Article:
Kilchurn Castle, Scotland
Kilchurn Castle was built in the mid-1400s. It was abandoned in the 1700s, according to Visit Scotland. The castle comprised a five-story tower-house at one corner of an irregular-shaped courtyard. The tower house still stands substantially complete, overshadowing the rest of the complex. The castle is one of the most photographed structures in the country because of its dramatic situation – at the head of Loch Awe, with the peak of Ben Cruachan visible.
Claire Carrion / Shutterstock.com
With its rusting rides and a Ferris wheel turning idly in the wind, the eerie defunct East German amusement park fascinates locals and tourists alike, according to local media. It opened in 1969; it was the only park of its type in both East and West Berlin. The park closed after the owner went bankrupt. The abandoned dinosaur attractions, Ferris wheels and swan boats give visitors a cold, creepy chill.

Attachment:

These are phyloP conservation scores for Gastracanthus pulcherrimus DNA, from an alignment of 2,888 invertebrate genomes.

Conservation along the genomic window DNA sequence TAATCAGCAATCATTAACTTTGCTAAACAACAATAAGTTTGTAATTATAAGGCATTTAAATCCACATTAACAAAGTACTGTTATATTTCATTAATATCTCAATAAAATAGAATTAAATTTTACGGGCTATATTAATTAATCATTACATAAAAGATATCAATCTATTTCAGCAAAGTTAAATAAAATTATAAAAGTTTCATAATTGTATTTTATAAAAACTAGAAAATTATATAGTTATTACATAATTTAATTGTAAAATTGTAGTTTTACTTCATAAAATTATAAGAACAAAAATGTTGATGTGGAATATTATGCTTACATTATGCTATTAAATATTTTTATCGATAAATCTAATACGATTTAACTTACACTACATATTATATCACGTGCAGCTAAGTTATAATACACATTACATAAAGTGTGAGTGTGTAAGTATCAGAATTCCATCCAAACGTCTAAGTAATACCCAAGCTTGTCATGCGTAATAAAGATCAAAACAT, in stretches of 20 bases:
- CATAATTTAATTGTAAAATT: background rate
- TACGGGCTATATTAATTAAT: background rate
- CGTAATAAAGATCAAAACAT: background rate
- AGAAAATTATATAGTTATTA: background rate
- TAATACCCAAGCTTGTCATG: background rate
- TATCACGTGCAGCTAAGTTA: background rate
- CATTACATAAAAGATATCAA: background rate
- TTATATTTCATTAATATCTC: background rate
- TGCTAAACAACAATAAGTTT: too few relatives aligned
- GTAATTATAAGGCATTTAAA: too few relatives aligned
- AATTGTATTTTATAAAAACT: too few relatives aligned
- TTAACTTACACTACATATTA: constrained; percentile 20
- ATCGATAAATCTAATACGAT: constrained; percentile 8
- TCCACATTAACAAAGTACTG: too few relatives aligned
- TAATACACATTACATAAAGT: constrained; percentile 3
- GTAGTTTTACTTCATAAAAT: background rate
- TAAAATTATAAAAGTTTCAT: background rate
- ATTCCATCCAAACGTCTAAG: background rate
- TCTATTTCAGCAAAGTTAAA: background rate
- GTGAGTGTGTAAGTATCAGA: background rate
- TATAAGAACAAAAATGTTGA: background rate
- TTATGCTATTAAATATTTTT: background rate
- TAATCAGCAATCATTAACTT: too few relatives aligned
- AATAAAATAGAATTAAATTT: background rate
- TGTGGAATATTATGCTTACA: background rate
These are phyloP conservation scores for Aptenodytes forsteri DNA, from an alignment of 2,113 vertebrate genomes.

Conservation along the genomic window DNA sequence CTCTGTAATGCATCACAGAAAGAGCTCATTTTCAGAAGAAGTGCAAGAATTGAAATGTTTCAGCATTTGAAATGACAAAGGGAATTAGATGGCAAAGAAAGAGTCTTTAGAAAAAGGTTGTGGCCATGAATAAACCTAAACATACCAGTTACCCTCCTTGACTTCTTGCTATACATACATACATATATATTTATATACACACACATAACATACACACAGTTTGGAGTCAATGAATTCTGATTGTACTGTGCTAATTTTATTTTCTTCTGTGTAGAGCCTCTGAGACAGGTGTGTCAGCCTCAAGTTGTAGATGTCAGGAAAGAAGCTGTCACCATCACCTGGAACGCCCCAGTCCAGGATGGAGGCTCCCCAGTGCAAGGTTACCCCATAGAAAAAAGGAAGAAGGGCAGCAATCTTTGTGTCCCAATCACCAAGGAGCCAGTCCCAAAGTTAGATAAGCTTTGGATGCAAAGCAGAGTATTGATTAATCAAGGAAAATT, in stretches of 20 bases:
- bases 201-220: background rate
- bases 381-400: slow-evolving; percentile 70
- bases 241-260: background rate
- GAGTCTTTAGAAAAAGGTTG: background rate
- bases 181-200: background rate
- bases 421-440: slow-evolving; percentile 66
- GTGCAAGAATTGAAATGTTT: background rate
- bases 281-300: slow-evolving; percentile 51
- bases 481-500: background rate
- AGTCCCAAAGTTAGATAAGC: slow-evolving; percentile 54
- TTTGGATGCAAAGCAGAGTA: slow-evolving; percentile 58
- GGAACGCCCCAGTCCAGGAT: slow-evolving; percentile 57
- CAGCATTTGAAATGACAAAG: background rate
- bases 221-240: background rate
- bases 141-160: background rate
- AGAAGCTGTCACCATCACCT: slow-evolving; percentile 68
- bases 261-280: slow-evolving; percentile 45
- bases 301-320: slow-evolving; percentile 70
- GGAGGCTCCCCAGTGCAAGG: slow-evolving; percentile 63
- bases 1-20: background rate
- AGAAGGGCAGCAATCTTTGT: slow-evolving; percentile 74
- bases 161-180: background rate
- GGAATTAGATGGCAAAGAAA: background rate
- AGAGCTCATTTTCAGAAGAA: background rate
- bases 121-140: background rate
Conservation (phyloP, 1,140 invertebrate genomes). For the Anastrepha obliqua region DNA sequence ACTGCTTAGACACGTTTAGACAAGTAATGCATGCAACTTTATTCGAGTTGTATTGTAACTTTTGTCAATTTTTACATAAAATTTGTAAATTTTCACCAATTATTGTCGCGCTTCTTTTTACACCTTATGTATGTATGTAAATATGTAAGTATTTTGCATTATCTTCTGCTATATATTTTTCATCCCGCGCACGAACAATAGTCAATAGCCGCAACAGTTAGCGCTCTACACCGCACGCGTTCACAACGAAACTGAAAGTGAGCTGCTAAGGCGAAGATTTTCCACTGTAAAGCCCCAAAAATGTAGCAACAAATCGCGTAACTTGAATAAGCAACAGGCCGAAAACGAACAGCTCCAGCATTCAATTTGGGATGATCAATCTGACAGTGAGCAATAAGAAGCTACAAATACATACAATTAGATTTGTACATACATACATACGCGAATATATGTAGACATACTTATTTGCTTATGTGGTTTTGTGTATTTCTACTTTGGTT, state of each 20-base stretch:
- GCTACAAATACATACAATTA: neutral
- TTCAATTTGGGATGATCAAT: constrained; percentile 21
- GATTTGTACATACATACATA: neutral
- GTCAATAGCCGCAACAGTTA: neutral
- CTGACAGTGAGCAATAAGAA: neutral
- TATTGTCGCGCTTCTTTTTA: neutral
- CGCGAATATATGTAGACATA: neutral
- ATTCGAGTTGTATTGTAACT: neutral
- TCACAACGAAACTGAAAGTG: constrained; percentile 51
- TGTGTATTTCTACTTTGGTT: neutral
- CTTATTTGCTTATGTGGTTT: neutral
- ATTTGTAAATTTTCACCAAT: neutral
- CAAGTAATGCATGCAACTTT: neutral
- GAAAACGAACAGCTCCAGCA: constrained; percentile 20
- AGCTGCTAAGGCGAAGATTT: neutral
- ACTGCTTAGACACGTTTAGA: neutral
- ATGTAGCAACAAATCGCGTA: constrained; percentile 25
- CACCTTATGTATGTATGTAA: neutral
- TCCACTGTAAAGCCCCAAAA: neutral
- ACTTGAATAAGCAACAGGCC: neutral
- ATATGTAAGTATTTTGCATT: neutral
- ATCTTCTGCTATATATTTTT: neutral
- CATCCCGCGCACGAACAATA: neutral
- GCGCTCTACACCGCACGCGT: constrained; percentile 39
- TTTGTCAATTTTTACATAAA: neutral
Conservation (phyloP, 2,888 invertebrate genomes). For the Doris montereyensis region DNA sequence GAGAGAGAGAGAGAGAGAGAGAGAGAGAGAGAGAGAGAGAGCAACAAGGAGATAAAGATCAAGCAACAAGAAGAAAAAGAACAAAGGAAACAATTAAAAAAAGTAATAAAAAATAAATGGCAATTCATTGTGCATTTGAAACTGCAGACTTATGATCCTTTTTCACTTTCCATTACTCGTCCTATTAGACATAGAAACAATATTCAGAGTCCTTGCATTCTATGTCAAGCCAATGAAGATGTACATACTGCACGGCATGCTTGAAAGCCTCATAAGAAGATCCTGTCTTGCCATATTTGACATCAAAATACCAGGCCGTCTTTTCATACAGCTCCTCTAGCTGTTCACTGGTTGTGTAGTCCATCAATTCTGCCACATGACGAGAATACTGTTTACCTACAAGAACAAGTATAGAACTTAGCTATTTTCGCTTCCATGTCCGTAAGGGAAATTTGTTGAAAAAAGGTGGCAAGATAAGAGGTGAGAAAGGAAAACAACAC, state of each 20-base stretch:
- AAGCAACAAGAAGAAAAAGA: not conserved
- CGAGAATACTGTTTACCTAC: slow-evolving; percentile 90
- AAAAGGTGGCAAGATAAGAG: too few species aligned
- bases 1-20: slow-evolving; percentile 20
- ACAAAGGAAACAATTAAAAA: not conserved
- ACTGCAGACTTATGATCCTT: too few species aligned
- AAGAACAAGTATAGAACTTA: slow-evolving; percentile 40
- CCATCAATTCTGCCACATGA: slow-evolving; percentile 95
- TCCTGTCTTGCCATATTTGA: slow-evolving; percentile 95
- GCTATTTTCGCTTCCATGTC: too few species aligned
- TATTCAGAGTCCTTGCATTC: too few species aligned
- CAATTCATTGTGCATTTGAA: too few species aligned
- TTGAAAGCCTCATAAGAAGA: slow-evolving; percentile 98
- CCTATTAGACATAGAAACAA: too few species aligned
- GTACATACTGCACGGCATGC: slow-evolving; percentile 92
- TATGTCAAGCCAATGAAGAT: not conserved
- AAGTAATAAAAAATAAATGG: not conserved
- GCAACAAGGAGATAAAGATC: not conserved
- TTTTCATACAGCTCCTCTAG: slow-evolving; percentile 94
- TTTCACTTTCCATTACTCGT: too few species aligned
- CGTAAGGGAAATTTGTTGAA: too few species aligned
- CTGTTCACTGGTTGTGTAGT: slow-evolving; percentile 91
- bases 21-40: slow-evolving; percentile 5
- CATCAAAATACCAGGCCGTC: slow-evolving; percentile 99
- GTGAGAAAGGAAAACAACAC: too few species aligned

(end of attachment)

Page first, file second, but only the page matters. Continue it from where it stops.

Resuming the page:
Nara Dreamland, Japan
The park opened in 1961 and closed in 2006. It was designed after the Disneyland amusement park in California. The entrance looks like Sleeping Beauty’s castle. The wooded rollercoaster makes you think of the famous Cyclone in Coney Island in New York. The park could not keep up after Universal Studio Japan opened in Osaka.